Module and Tile separation is one of the major concepts of the Moduware platform, while it is designed to be naturally understood by a user we’re going to take an in-depth look at this in this article. Why did we separate modules and their interfaces? What is happening under the hood? How can I drive a module and what does that mean? These are some of the questions I’m going to answer.
As Moduware is a platform, there can be thousands of supported modules from thousands of developers. It is impossible for our application to include a module interface for each possible module type. This would inflate application size and make maintenance a nightmare. From our experience, the module creator isn’t always capable of creating a good module interface, due to a lack of resources or experience.
To address these problems we separated modules and module interfaces. We call these interfaces Tiles because they are displayed as rectangular tiles on the Moduware dashboard. The application still comes with tiles for modules of Starter Kit pre-installed, but for any other module, a default tile is downloaded automatically on the modules first plug-in. In addition to default tiles, a user can install alternative tiles for the module by other developers.
Custom module interfaces
You probably noticed that I said “default tile”. This is where the real versatility of our platform is hidden. You as an owner of a gateway and modules aren’t limited only to default module interfaces. A long press on the module slot on the dashboard or pencil tool at the top right corner opens a list of tiles that can work with that specific module.
So to summarise – we have modules that are simple hardware pieces with relatively simple firmware and various tiles that handle most of the complexity and allows you to work with modules in various ways that weren’t anticipated by the original module creator.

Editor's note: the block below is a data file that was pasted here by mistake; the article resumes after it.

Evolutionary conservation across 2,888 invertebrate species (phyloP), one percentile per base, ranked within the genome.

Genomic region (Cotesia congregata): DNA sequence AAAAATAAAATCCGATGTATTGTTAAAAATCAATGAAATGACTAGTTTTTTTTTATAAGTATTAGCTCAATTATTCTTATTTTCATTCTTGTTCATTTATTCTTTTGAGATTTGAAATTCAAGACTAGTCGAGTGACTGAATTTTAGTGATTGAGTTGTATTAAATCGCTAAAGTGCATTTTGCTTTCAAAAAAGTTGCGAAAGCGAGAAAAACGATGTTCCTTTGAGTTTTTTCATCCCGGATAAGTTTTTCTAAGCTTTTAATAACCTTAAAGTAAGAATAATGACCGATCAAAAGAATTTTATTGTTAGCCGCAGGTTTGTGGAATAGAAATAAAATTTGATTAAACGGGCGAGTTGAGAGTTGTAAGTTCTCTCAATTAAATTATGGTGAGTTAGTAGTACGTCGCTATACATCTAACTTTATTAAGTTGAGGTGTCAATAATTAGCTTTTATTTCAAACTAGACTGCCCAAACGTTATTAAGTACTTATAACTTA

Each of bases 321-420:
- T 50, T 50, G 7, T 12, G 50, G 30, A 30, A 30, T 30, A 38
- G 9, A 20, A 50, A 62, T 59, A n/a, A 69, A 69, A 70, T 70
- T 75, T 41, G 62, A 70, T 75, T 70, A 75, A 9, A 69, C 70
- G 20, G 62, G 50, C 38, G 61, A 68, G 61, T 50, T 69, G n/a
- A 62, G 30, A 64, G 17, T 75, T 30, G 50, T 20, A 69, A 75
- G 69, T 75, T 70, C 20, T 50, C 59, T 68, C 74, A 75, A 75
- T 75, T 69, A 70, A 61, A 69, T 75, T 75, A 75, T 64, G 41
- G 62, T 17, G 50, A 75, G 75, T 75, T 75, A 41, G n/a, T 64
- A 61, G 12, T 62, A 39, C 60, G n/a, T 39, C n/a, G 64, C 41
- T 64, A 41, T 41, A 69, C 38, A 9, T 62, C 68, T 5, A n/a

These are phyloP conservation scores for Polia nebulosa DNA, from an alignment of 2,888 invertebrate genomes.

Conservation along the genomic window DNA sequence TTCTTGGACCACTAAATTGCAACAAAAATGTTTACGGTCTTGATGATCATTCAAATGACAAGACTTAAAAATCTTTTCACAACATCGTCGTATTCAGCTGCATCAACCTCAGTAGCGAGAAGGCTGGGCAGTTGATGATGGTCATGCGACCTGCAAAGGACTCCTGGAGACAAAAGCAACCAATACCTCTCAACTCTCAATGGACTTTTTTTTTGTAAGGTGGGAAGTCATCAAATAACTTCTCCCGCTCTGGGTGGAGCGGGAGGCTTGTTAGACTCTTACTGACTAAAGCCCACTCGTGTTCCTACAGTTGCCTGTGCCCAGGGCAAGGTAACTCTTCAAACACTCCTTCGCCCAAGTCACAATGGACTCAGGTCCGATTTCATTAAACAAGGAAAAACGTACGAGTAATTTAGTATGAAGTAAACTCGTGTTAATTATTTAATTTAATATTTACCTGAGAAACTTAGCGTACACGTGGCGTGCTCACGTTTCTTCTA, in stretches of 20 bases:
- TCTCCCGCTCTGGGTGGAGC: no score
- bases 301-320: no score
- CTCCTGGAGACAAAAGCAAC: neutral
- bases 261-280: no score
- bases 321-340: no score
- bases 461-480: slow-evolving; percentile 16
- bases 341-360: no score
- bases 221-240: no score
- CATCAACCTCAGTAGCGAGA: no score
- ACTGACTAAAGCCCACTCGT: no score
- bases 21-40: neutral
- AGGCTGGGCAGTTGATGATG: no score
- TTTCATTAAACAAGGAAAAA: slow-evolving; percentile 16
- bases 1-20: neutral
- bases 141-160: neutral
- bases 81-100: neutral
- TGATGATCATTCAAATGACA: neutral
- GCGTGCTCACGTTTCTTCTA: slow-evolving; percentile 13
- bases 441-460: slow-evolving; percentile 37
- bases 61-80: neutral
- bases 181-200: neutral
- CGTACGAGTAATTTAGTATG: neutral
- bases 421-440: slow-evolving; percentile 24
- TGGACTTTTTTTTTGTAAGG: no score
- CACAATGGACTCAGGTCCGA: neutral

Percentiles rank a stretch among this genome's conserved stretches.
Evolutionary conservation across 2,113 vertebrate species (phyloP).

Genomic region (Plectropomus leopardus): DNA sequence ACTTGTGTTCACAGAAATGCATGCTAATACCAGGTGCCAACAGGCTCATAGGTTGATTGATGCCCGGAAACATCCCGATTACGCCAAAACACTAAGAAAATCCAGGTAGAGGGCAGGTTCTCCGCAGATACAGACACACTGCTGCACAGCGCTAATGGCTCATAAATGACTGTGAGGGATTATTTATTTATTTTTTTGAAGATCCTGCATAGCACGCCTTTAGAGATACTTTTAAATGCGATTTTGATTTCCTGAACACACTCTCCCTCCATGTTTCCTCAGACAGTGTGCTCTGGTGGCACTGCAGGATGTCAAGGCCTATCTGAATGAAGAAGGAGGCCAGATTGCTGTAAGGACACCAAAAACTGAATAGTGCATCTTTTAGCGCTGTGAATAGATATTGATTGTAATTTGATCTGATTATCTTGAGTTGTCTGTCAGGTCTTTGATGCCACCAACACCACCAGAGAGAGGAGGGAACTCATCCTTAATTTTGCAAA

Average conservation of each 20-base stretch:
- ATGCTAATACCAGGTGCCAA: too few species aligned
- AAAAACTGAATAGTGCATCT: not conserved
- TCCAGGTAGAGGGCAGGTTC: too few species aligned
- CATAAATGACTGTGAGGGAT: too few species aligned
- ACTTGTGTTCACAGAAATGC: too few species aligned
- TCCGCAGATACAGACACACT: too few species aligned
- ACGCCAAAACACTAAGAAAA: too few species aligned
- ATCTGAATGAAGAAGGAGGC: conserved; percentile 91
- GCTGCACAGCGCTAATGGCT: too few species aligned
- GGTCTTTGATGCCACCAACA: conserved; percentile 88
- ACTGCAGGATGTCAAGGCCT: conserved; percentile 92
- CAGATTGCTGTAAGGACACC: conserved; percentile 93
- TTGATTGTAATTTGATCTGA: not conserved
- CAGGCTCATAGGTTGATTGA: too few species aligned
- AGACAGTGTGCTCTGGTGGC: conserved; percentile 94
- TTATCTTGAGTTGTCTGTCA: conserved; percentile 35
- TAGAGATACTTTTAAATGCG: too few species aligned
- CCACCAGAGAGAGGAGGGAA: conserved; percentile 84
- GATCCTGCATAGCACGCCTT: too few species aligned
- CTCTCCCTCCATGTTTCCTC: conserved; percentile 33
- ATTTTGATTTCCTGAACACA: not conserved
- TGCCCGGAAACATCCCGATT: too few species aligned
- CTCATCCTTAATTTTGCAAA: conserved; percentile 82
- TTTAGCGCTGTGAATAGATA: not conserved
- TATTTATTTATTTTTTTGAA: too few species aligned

This approach allows us to have a market that is split and united at the same time. Hardware specialists can focus on a module and provide a basic interface, while software specialists can focus on UI, UX and features to make the most out of the module.
Driving a module
If you are a software person, you might be thinking “How can I communicate with a module?”. Many would expect that you need to have access to the module firmware, and know how it works in each aspect. As we in Moduware developed about a dozen modules, we found out that this approach makes development more complicated. Not only do languages and mindsets for both parts differ, but also this locks down the module developer into particular firmware architecture after the module is released.
The solution we came up with is called a “Module Driver”. Instead of the tile developer learning how module firmware works, now the module developer declares a public API for his or her module. The driver API defines what commands the module supports and defines the arguments for those commands. The driver also defines what data the module can send, and how to translate the data from transferred byte values into an actual module reading, like temperature or distance.
We at Moduware are working hard to make our platform strong and mature, with the goal of making developers lives as comfortable as possible. The last but not the least, an important factor for us is to make the platform fun to use. If you are interested in developing on the Moduware platform check out our documentation. You can also take a look at module drives for Starter Kit modules.
If you are somewhere near Melbourne, Australia, join us for our series of workshops that will introduce you to tile development and how you can build upon our platform.
Psst, did you know that you can control more than one module with a tile? We can talk about it another time =)
By Alex Chernov
About The Author: Moduware
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